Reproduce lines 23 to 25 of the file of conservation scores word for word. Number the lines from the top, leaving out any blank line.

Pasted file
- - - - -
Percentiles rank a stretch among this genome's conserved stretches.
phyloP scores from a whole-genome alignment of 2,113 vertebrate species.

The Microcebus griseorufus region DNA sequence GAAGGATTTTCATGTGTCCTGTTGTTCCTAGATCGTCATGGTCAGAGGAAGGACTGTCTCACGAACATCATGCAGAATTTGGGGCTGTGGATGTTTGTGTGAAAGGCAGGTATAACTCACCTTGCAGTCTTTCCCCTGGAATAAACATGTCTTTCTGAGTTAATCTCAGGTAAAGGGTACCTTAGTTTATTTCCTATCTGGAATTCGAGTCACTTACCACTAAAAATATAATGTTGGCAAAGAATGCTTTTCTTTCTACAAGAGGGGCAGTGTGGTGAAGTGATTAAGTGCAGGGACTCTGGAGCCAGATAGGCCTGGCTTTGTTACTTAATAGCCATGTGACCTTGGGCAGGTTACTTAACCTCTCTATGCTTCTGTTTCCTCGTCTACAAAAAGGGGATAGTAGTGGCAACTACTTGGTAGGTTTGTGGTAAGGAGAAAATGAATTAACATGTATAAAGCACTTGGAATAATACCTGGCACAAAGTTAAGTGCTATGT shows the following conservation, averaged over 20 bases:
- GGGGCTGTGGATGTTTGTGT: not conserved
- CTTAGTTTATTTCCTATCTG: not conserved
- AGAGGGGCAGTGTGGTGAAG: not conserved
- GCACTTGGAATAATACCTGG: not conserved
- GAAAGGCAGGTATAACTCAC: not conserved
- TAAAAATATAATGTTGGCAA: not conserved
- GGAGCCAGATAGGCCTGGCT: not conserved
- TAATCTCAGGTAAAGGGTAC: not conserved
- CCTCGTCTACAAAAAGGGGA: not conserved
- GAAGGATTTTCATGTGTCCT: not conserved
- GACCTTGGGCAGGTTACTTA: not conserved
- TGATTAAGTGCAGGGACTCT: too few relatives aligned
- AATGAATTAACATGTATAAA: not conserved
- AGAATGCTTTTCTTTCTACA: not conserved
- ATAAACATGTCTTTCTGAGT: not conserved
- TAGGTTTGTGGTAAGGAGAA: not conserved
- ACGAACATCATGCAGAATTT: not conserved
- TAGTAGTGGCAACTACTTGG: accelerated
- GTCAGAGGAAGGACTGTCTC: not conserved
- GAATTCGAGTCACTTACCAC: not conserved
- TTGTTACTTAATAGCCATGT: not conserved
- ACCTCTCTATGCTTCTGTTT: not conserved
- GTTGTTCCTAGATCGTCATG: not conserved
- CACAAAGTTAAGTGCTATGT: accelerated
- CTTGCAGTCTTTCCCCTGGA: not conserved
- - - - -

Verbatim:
- GAATTCGAGTCACTTACCAC: not conserved
- TTGTTACTTAATAGCCATGT: not conserved
- ACCTCTCTATGCTTCTGTTT: not conserved